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Obviously, I was at the front door rather than at Argyle House and generally speaking, as I posted immediately after the protest on Friday, there were few problems. However, it was disappointing to hear of the physical issues a few people experienced.

 

Of the problems that did happen these can be put down to:

 

1. A lack of notice for the protest so an inability to organise it properly.

2. The amount of people who turned up compared to similar protests.

3. SoS appearing to arrive late to the front door

4. The fact some people took it upon themselves to protest at a different venue.

5. A slow reaction by police to the swelling numbers and alternative venue.

 

Now, I've attended a few much smaller protests by SoS over the last couple of years. Before these Craig Houston spoke well and laid down the law when it came to the expected behaviour. Unfortunately, on this occasion he seemed to arrive late and by that time some fans had pushed very close to the sparsely stewarded front door.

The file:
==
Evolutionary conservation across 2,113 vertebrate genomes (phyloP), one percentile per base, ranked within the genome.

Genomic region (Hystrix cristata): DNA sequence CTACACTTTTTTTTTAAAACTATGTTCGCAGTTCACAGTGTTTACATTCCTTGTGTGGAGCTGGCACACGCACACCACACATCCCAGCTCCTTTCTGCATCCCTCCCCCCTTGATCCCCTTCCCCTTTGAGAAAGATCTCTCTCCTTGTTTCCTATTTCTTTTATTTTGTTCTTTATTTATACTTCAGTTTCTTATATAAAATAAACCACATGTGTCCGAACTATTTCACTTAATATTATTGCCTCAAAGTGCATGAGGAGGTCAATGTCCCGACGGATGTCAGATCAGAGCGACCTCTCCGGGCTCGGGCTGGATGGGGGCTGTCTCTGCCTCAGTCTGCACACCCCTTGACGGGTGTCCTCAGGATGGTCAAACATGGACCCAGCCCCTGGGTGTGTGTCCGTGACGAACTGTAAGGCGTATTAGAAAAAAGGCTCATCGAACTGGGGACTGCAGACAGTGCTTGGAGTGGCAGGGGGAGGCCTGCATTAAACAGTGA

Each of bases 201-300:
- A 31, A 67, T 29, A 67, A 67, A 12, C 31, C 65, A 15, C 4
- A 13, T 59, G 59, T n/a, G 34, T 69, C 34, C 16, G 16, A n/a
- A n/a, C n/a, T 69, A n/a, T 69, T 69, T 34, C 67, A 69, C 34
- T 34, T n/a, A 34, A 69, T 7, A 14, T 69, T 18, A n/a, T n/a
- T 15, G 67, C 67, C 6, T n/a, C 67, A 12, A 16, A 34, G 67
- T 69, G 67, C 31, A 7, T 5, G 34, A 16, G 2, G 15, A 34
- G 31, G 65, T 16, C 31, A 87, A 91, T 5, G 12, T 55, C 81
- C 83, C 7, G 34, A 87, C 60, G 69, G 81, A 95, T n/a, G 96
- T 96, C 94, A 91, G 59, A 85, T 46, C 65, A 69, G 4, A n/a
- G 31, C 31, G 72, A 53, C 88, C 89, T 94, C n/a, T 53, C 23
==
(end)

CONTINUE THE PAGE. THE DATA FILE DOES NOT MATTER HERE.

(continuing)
I'd imagine any future protest won't go down the same lines as both SoS and the police will be better prepared. These protests should remain strong but the safety of all involved should be a priority or the message is just lost amongst the subsequent negativity.

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Kumbaya my Lord....

 

If people are assaulted then we have a duty to make sure it doesn't happen again. Many people - not least the media and even other Rangers fans - are using this an excuse to belittle what was a strong and united message from the Rangers support. That has to be examined and the possibility removed for the next protest.